You and your classmates are sitting in neat rows facing the front of the room, where most likely there is an expansive wall sized chalk board.  The teacher is likely up there and somewhere on the board it might say the date or the name of the class and the teacher’s name, in case you somehow forgot it.  Maybe, if you have a more progressive teacher, on the chalkboard might be an objective for the day or an outline of what today’s classwork might be about. Maybe it says “Algebra I, Mr. Smith, pp.35 odd questions 1 – 25”. Or maybe it says “Psychology, Mrs. Smith, Test on Thursday Chapters 5 & 6”. Or, in more modern times it may read “English 11, What are five examples of symbolism in chapters 4 and 5?”

Reflect on those classes.  Did you learn? Well, you may have. But did you learn all that you could learn? Did you learn the information to retain it, to use it, to understand it. Did you ENJOY learning?

Now, consider this.  You are sitting in your classroom. But, this time there are tables in a U-shape.  Students are sitting in cushioned chairs at these tables, two people to a table.  At one end of the classroom is a Promethean board (a white board interactive board that acts as a white board, a computer screen, a projector screen, and a touch screen). In the center of the u-shape arrangement of tables are smaller tables with three-dimensional sculptures of various shapes.  Hanging from the ceiling are a series of mobiles that other students have made.  Along one wall are tables with computers and ipads. The class bell rings. You look to the white board where a projector has video swimming across the screen with words like “triangle” and “trapezoid” and shapes rotate in 3-D on the screen. The teacher allows this to play for a few minutes.  Then a question comes across the whiteboard.  The teacher reads the question “What properties of a Trapezoid and a Triangle are similar?” She asks everyone to reach for their smart phones and text their answers to a listed number on the board. Within seconds results are displayed on the board.  The teacher instructs you to put away your phones and asks everyone to turn to their partner to discuss the answers that the class shared.  She asks you to write down any that you disagree with and why.  After 3 minutes, the teacher asks for volunteers to share their thoughts and for the class to discuss their findings. She then introduces a short you tube video showing triangles and trapezoid in nature. Homework she says is to log onto the classroom blog and post a comment about today’s lesson, including at least one thing you learned.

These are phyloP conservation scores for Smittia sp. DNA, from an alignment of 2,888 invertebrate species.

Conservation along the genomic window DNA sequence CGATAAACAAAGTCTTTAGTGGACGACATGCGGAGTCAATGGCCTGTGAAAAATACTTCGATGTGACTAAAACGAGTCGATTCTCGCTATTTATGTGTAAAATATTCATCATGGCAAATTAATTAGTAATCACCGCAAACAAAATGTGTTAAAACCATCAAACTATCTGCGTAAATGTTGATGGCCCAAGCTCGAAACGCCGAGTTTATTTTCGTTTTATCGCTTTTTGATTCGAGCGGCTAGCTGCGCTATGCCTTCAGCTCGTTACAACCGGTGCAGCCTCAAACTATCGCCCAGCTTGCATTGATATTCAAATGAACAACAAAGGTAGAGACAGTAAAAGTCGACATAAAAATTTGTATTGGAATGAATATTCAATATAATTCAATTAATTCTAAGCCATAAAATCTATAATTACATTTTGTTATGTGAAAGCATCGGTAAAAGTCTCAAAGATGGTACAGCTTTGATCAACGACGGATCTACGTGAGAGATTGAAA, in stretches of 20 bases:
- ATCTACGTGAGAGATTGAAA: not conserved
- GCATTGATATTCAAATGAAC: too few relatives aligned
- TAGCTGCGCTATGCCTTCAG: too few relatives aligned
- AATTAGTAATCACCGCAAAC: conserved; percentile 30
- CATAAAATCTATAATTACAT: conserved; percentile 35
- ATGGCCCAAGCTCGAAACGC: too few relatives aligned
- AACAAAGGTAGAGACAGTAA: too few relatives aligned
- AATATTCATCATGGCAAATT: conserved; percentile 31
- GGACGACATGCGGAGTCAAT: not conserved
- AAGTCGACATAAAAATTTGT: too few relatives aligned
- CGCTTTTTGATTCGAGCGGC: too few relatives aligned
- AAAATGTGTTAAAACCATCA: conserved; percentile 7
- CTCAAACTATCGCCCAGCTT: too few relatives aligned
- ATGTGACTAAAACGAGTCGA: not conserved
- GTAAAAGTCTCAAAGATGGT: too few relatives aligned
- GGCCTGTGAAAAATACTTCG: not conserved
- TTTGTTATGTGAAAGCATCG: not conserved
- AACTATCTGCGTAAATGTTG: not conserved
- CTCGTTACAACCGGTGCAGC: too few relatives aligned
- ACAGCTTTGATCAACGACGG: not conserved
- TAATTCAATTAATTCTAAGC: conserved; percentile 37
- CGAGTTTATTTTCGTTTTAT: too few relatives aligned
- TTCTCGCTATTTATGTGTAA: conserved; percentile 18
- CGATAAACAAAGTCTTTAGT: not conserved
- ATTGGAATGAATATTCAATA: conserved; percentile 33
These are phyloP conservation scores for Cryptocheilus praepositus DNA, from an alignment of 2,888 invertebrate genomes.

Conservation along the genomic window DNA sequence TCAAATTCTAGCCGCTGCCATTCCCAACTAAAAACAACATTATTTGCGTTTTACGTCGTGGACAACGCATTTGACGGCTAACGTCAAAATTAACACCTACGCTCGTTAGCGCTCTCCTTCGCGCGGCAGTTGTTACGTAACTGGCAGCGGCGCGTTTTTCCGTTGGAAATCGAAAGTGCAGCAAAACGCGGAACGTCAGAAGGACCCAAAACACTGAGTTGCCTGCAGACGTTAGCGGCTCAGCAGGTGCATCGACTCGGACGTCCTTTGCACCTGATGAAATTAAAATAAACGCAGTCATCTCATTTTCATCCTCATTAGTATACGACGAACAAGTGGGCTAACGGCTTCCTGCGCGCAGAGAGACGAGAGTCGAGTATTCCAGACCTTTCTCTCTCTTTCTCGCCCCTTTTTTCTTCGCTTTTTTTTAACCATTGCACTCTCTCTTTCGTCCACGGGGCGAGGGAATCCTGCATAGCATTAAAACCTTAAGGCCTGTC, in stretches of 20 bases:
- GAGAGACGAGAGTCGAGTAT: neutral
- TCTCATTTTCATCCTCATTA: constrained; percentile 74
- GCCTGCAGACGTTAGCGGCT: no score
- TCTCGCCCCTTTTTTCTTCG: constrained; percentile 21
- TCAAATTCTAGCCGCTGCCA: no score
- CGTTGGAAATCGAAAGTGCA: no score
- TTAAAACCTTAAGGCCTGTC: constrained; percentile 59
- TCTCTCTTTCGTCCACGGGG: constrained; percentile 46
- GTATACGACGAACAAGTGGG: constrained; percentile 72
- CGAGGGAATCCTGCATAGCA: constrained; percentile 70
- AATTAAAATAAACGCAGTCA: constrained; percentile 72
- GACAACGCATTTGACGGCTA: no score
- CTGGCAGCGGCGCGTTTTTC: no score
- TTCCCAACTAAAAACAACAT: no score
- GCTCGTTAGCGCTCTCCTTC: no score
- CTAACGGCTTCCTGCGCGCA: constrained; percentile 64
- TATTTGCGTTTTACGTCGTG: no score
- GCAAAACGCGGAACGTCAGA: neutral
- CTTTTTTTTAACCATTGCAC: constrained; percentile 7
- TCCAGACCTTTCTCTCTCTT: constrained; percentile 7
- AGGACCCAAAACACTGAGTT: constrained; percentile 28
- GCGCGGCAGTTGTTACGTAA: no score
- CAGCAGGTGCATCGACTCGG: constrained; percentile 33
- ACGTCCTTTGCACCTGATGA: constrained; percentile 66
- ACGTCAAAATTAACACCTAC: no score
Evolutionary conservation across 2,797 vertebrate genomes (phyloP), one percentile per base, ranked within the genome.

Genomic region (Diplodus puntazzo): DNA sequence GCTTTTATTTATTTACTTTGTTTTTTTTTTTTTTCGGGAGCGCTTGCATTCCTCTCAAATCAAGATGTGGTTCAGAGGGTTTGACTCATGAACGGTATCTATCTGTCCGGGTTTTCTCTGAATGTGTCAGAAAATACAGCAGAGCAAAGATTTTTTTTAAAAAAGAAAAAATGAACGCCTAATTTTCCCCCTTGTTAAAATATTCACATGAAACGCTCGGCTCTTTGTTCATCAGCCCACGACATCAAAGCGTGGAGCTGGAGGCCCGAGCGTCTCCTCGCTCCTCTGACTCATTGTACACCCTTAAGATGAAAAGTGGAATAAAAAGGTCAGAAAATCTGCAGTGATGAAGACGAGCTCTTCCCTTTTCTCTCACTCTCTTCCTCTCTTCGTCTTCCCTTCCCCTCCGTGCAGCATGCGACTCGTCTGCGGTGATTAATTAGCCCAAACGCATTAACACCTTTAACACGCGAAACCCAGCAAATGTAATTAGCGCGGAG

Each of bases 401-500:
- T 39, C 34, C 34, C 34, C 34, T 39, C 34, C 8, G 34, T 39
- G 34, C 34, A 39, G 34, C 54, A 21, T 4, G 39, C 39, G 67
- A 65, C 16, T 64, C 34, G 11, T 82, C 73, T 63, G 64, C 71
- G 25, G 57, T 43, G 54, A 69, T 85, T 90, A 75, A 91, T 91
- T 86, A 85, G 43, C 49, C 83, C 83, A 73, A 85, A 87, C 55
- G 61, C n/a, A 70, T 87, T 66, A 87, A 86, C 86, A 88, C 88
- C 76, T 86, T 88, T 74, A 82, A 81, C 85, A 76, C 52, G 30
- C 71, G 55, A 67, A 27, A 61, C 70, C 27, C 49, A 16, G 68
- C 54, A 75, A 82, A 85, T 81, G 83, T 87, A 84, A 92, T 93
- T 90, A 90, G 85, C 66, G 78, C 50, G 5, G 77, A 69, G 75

Did you learn during this class?  Were you ENGAGED in your learning? Did you remember the information you learned?  What did you learn? What, in addition to the right-there curriculum, did you learn? Hmmmm…communication? technology? teamwork? collaboration? problem solving? and of course geometry.

You were involved in ACTIVE LEARNING.  Not just learning. And, in all likelihood, you probably ENJOYED learning!

Active Learning is learning “that involves students in doing things and thinking about the things they are doing”. (*Bonwell, C., & Eison, J. (1991). Active learning: Creating excitement in the classroom (ASHE-ERIC Higher Education Report No. 1). Washington, DC: George Washington University, p. 2)

Learning is not a spectator sport. Students do not learn much just sitting in classes listening to teachers, memorizing prepackaged assignments, and spitting out answers. They must talk about what they are learning, write reflectively about it, relate it to past experiences, and apply it to their daily lives. They must make what they learn part of themselves.” (Chickering & Gamson, 1987)